My mood brightened instantly at the thought of my upcoming internship, however – because I promptly returned to reality, and the realization that I didn’t have a job to go to (yet!). And that’s great (for now!), because I’m not tied down to doing anything. I’m pretty sure my opinion on this will change in a year or two, or some time in the future, but I’d like this sentence to remain on this blog – solely so I can read back and remember what I thought of things as a 19-year old.

News of an internship is often great. I’m of the opinion that your internships really enable you to see Law come to life – and you learn so much about working with a diverse set of individuals. You develop skills that will last you a lifetime, even your experience ends up being one you wouldn’t recommend to others.

I went to Delhi for the first time during my last break, and being in Delhi taught me a bit more about being independent, getting along with people who have different tastes, and putting up with pressures at the workplace – trying to dissociate these pressures from your outside life. Having a bad day at the office shouldn’t translate to having a bad evening or night at home, and that’s something I appreciated in Delhi.

I’m looking forward to what I’m going to get out of this internship. I’m not entirely certain about the path it will take (for I am not a yogi or a mystic), but I’m sure that I will learn a new branch of Law, and get to meet individuals that I haven’t met before. Which means I’ll get to have new conversations, learn about more life experiences, and generally take-away a bunch of information that I can construct a better opinion on things with.

I’d do anything for those sort of things.

During my first internship in Bangalore, I came home every evening and spent time explaining what I learnt during the day to my grandparents – and they were so fascinated by the stuff I said. Even when my days became monotonous. And that kept me going, because I wondered why I was no longer fascinated by the opportunities I was being presented with, and I had to work hard to get an experience that was story-telling worthy.

Finding things like those – small bits of motivation, really, really helps.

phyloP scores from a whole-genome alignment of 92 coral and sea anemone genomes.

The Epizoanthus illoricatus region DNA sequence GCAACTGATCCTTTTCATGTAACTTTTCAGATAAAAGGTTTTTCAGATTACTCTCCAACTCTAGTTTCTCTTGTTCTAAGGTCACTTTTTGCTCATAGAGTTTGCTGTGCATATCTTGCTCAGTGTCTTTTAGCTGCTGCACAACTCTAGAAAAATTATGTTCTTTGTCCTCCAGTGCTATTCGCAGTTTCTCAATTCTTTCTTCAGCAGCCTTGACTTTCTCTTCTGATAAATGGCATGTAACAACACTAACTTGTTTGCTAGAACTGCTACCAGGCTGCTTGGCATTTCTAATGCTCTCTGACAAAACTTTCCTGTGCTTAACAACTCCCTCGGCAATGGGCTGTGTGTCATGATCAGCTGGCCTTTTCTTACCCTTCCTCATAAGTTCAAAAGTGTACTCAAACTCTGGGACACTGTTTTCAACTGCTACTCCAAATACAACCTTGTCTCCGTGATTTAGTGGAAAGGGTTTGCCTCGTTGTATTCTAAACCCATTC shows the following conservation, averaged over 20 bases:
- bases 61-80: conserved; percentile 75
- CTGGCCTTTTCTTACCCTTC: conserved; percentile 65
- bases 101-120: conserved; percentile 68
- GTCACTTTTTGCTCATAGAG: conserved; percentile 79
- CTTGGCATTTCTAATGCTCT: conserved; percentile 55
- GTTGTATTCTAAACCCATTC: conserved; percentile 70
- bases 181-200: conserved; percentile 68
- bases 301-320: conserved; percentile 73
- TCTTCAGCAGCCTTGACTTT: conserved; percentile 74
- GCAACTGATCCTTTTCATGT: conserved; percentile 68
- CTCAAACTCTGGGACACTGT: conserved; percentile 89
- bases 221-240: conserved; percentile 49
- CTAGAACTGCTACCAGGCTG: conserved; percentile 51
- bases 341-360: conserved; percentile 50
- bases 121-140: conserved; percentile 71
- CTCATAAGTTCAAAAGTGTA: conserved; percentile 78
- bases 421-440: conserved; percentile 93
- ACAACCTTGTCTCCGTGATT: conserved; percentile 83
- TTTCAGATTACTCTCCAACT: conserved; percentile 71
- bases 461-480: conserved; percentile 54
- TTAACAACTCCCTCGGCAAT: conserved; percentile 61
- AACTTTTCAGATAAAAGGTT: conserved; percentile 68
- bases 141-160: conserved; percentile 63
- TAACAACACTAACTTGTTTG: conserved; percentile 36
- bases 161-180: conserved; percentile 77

The next month will present a lot of challenges, I’m hoping, and I’m hoping to just grow as an individual (without putting on too much weight).

Bloody calories man, they’re everywhere. Wish I could just burn and destroy them (good wordplay no?)

I return to Whitefield tomorrow – I was in Jayanagar this evening. Which means I must rest for my cross-city trekking adventure. And check that I have my Whitefield visa, and enough money to pay imaginary toll as I cross the city limits to go to Bangalore rural.

Urbanization man,

What a pain.

139/365

This semester I became more introverted as an individual. I reckon life does that to you at some point – an instant, or perhaps a series of events, that leave you wanting and desiring your own space, separate from your social identity. Craving that feeling, I took time out to eat meals alone, read, sleep, find music, write, and generally get back to things I did back in Grade 12 that I missed in my daily schedule in college.

It was good while it lasted. But throughout, I wrote extensively on this blog about how I faced a disconnect from school friends. I further went on to philosophize and unnecessarily theorize my feelings, I feel.

What I honestly discovered over those months, where I attended class, read, and slept (not enough), was the core part of my identity that school forms. And how much I miss it. It’s only when you’re back in your city – with a group of your friends, that you’re able to recollect things that made life fun. Today was that day. At lunch, with school batchmates, and at dinner, with school seniors.

Crushes, random moments of hilarity, the absurdities of faculty, and the fact that you ‘survived’ seeing each other for 8 hours a day, 5 days a week, for years. Remembering those things is nice, once in a while. At the same time observing how you’ve each grown past those years –  what University has taught each person, the different experiences you’ve had. It’s a lovely feeling.

What that also enables, however, is in discovering your own value/belief system. I found myself in a minority quite often at school, and still do, to this day. While trading tales, cracking jokes, and discussing voting patterns (yes, we did), you figure out things you believe in more that others.

Chuck all this serious stuff though. The fun part of this entire thing has been watching Stand-Up Specials on Amazon Prime Video. I’m not being paid for this (though there’s a fair argument to be made that I should be), but they are fantastic.

One, what a brilliant move by Amazon Prime Video. Getting all the stand-up comedians to their network, releasing specials weekly. Quite nice, I must say. Attracts youth. I’m considering buying a subscription past my free trial maybe.

But, two, so much to learn from these stand-up comics’ sense of humour. The way they structure each piece, each joke, and the segue from one joke to another (which Biswa ignores by calling these Jokes without Friends).

You should also watch Journey of A Joke – a series by Abish Mathew.

It’s all so exciting.

I think I’ll try an open mic night.

Take a Frooti up on stage.

And belt out bad puns.

Avoid the tomatoes that will be thrown at me.

And run off stage.

137/365